The EBITDA (Earnings Before Interest, Taxes, Depreciations and Amortizations) is easily identifiable on the income statement, since it corresponds to the profit before depreciation, financing costs and taxes. It may be inferred as a reference of the operating activity of the company. Lets see how to calculate the EBITDA:
+ Net Revenues
+ Operational grants
– Raw materials and consumables
– Operating expenses
– Employees’ benefits
+ Other gains
– Other costs
The EBITDA is usually regarded as indicator, and as in any other indicator you should pay attention to both the result and to how it is composed: while calculating it you may include items from the income statement that are not directly related to the main activity of the company, such as gains and losses charged to subsidiaries or fair value increases (or decreases). If that is happening, you should decide if there is a need to adjust the EBITDA.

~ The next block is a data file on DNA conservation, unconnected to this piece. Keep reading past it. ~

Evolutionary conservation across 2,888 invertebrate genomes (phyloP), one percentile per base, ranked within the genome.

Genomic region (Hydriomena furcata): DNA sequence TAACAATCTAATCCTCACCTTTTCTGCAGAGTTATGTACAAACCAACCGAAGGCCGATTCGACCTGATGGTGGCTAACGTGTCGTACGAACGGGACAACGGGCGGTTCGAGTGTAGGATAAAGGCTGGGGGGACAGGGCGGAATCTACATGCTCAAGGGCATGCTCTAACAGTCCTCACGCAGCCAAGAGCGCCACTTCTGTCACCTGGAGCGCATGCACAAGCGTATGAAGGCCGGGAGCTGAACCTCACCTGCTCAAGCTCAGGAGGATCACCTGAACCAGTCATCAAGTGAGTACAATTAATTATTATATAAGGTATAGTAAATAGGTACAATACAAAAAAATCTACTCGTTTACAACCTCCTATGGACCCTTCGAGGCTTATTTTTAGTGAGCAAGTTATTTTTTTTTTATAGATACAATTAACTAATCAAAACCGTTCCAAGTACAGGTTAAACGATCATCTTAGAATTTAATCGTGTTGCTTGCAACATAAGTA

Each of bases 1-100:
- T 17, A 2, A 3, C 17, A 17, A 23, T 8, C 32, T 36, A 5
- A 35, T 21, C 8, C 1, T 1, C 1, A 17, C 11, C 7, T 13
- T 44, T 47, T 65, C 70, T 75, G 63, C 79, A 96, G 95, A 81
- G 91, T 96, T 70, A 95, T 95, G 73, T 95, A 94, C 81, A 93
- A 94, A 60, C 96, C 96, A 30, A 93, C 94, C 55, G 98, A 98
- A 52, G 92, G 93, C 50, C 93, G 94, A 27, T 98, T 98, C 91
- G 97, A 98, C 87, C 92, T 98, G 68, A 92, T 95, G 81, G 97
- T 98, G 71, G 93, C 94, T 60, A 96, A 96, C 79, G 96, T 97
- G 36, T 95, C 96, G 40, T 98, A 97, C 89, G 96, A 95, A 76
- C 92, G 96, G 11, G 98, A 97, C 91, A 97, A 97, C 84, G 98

While comparing two companies within the same industry, you should also understand if both companies have similar investing and financing profiles.